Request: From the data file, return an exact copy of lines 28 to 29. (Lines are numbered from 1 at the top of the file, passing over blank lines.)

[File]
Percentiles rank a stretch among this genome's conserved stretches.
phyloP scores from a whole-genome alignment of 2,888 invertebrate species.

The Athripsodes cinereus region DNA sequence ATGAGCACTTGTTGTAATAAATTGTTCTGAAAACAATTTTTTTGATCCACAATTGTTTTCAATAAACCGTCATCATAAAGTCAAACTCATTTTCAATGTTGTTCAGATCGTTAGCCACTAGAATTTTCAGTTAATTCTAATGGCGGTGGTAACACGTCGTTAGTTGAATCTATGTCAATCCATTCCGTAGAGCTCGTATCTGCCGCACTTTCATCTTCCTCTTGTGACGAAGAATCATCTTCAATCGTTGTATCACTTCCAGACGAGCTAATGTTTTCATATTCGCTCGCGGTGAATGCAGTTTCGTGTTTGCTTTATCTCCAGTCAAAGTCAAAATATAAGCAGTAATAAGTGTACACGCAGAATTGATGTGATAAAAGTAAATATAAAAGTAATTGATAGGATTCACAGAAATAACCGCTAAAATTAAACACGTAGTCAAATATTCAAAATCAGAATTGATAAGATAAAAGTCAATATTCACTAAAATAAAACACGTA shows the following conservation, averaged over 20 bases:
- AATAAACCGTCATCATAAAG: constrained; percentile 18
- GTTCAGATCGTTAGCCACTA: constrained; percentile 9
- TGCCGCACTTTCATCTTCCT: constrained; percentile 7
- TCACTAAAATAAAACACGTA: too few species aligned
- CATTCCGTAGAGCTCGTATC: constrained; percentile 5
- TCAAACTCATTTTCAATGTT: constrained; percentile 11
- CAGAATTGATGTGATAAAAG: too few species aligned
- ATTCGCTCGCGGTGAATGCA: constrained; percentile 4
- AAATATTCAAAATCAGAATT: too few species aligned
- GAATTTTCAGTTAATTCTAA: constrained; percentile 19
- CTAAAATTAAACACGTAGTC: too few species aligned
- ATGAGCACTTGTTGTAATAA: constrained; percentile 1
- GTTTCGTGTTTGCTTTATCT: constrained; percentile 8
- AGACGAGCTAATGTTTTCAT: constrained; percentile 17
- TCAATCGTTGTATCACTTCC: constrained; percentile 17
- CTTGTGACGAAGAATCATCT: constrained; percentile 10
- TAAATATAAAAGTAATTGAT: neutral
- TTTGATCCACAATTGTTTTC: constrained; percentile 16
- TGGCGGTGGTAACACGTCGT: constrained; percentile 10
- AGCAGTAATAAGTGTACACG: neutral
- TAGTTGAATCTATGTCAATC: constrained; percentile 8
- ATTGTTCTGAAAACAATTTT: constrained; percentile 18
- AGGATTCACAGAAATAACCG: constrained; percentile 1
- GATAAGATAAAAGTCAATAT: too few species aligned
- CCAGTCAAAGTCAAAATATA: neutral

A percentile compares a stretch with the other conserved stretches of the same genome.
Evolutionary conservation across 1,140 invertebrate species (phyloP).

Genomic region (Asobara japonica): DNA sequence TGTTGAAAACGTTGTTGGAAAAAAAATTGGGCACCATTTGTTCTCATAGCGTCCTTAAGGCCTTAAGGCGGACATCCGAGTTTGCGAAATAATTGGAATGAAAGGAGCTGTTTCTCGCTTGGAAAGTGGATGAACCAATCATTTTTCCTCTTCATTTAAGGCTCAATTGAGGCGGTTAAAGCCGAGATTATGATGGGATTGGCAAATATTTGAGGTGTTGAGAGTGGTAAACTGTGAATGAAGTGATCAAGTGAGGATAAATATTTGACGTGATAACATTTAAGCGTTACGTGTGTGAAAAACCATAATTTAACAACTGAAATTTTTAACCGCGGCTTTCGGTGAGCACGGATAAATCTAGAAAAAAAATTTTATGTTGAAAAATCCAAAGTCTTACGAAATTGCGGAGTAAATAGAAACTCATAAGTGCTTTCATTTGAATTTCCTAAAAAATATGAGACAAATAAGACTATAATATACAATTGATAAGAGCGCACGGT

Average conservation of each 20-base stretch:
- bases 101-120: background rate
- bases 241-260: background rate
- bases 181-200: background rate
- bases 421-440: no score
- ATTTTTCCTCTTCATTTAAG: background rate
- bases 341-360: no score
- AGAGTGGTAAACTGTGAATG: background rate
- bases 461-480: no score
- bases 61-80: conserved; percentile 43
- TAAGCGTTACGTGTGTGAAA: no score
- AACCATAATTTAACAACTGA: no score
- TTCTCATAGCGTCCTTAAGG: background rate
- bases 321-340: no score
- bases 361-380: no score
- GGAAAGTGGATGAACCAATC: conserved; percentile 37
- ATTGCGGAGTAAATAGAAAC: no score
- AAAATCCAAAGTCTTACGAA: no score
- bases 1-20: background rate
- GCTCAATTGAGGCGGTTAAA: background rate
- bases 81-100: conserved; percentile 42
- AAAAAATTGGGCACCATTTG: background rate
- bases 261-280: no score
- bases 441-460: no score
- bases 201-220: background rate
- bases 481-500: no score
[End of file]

- CCAGTCAAAGTCAAAATATA: neutral

A percentile compares a stretch with the other conserved stretches of the same genome.